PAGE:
3 Safer Door Hinges to Make Your Home More Secure

3 Safer Door Hinges to Make Your Home More Secure

Man installing a door hinge

The following safe door hinges will help prevent exposed hinge pins from being removed, and will deter burglars from attempting to detach the door in this manner. Even if your hinge pins are on the inside face of the door, it's still recommended to incorporate these hinges for added security.

Setscrew in the hinge

One design keeps the hinge pin in place with a setscrew, or a small screw threaded through the middle of the hinge. If the door is closed, the setscrew cannot be accessed. You also can fashion this style of hinge yourself by drilling a hole through the middle of the hinge and into the pin, and then installing a small setscrew. However, if the door is in the open position, the setscrew is exposed and can be retracted, and the hinge pins removed. So remember to grind down this setscrew so would-be burglars cannot take it out.

Fast-riveted (crimped) pins

These pins are longer than the hinge height, and once inserted into the hinge, they are crimped on their ends to create a rivet on the top and bottom of the pin. The crimping prevents the pin's removal. These pins give the most security, but you won't be able to easily detach your door if you need to: You'll have to remove the hinges entirely in order to do so.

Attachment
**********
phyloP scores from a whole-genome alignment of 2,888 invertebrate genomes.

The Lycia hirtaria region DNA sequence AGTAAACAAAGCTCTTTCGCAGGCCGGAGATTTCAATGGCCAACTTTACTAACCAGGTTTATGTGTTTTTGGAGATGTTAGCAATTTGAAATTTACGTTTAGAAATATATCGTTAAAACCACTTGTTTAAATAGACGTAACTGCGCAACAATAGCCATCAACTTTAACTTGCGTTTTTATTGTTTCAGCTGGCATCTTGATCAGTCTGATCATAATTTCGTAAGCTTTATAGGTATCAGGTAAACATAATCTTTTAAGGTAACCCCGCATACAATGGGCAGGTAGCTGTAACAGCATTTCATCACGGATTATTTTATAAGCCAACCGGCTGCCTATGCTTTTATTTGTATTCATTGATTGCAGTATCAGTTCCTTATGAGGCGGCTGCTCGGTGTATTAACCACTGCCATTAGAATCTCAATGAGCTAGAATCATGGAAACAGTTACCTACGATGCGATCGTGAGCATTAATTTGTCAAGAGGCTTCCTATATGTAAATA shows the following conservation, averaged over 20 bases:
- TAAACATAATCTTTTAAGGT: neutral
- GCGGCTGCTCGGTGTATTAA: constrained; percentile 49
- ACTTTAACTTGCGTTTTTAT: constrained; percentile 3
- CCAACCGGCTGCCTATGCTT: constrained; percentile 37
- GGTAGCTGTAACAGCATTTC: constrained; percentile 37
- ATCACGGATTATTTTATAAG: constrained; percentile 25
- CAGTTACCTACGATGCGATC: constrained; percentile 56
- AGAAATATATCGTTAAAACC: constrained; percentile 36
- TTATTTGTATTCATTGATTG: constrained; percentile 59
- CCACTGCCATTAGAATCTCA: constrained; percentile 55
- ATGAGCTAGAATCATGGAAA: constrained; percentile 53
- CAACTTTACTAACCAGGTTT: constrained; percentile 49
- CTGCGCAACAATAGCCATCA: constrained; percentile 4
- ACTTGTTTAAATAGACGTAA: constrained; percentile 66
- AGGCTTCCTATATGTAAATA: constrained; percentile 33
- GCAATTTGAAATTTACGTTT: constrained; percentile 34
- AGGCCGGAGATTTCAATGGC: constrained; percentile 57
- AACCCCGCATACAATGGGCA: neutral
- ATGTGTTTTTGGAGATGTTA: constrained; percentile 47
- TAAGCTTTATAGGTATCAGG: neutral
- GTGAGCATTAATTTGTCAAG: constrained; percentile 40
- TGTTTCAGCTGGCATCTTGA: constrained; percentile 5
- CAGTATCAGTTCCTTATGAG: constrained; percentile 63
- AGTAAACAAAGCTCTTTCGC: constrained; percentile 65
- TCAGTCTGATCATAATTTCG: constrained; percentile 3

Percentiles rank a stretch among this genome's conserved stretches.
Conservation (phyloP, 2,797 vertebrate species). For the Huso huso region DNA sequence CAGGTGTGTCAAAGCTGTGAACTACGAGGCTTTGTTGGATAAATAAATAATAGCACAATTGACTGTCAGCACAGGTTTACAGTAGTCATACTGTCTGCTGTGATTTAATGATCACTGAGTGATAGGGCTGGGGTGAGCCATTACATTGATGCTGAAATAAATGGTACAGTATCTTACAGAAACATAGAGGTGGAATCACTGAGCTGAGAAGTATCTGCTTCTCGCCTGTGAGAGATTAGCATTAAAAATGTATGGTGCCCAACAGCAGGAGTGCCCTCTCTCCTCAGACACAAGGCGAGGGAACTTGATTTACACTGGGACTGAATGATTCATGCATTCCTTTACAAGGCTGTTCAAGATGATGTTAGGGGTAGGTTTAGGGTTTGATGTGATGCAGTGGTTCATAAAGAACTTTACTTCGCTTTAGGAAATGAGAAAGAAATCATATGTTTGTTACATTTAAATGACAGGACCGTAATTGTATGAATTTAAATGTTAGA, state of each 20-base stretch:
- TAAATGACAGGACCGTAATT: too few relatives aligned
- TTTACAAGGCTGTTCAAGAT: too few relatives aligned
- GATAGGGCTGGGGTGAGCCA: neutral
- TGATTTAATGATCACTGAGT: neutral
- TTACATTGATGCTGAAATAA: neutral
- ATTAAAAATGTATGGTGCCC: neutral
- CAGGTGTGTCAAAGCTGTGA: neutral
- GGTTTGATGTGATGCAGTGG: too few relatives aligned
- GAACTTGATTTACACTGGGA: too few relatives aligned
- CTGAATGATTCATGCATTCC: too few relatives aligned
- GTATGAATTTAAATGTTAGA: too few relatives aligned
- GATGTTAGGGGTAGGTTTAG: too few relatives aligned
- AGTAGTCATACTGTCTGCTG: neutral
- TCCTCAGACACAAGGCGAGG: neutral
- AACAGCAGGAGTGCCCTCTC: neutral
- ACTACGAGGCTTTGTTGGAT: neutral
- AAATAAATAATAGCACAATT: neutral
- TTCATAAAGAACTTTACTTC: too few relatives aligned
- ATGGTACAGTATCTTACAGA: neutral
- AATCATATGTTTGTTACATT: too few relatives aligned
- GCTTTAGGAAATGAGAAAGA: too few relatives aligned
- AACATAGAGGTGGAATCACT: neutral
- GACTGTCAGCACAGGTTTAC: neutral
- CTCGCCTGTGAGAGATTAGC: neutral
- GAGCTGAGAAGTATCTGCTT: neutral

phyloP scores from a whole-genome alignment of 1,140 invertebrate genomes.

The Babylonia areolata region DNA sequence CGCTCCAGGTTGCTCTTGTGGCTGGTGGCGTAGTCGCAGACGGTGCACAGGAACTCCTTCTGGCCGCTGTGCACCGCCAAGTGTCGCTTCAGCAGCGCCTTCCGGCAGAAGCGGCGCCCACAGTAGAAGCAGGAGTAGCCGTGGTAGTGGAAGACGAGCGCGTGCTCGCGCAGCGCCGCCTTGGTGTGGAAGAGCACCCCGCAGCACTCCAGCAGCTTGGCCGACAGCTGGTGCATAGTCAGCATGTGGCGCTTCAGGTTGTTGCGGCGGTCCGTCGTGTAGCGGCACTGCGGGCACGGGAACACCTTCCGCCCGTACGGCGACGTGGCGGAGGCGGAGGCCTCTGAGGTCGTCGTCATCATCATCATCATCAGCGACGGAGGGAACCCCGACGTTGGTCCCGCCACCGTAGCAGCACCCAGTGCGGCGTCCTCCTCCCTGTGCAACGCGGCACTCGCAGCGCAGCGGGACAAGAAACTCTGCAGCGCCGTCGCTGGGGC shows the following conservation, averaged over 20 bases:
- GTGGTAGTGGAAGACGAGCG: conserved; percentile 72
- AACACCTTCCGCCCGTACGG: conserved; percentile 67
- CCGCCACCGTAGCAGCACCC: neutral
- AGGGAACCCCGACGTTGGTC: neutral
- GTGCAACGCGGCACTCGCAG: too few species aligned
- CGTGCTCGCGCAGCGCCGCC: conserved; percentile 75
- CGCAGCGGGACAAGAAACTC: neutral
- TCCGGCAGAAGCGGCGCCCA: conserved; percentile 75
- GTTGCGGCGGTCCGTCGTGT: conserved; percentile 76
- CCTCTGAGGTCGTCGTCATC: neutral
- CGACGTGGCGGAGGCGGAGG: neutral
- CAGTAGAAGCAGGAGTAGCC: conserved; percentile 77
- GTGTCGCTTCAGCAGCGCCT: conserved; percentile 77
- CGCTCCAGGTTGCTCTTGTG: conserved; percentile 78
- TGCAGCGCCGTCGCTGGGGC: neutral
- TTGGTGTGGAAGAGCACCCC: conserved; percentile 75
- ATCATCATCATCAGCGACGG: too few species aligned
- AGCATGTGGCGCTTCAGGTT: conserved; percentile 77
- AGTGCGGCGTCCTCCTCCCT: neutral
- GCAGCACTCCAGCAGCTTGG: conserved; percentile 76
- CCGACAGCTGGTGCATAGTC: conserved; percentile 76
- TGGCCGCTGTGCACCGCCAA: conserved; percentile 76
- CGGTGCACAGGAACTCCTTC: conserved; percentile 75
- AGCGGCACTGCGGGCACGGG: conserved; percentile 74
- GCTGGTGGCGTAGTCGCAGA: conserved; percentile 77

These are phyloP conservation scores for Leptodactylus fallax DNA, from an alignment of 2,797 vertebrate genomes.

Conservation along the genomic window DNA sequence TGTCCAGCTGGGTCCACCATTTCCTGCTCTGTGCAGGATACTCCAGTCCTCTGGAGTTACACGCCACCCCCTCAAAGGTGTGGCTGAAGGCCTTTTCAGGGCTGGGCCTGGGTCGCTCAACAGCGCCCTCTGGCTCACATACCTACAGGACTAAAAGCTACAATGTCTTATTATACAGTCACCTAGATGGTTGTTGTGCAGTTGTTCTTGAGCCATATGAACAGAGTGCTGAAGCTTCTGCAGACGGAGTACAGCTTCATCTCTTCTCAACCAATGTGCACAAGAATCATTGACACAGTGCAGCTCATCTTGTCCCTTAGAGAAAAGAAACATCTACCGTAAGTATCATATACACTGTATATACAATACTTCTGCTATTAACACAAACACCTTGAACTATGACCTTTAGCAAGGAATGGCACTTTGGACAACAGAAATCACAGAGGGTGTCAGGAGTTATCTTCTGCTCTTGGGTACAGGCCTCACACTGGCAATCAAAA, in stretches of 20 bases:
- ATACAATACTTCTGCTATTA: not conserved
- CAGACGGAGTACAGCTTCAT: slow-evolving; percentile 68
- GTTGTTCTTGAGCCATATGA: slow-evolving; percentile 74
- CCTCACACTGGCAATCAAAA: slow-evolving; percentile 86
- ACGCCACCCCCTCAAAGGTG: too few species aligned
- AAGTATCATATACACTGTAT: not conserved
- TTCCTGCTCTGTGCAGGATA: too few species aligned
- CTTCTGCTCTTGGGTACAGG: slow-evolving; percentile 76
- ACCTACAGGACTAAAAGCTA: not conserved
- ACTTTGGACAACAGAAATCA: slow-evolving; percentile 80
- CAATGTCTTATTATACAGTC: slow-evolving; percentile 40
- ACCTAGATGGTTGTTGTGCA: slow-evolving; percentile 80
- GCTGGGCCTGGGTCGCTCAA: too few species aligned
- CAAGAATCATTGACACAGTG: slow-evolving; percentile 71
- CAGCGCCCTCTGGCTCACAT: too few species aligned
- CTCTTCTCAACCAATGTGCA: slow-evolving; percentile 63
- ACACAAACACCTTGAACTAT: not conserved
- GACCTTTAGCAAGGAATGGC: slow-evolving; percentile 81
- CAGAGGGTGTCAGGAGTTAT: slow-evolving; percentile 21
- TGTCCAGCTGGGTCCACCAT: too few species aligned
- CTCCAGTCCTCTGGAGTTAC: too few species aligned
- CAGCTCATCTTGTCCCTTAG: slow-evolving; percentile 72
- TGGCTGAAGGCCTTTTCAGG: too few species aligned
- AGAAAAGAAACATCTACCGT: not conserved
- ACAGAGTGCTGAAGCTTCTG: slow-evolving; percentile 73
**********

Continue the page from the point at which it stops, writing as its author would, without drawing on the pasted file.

Safety studs

Safety studs or pegs offer another option to keep your hinges secure. Hinges are available to purchase with this stud already in place, but if the screw-holes on the two sides (or leaves) of your hinges line up, a stud or small metal peg can be installed in one of the holes to fit into the corresponding leaf's hole when the door is closed. That way, even if the hinge pin is removed, the door still cannot be taken off its hinges because the stud holds it in place. If the screw-holes on the hinge leaves don't line up, drill to provide a matching hole. Then place a screw without a head or a short, thick nail into one of the screw-holes and have it projecting out to engage the opposite leaf. Safety studs are a good security measure if you still need to remove your door from time to time, but don't want to commit the time and effort to unscrew its hinges.

Consult the pros

Before making any adjustments or retrofits to your door hinges, it's best to consult a locksmith or security contractor. They can assess your hinges and make any other professional recommendations to keep your doorways secure.


The information in this article was obtained from various sources not associated with State Farm®. While we believe it to be reliable and accurate, we do not warrant the accuracy or reliability of the information. These suggestions are not a complete list of every loss control measure. The information is not intended to replace manuals or instructions provided by the manufacturer or the advice of a qualified professional. Nor is it intended to effect coverage under our policy. State Farm makes no guarantees of results from use of this information.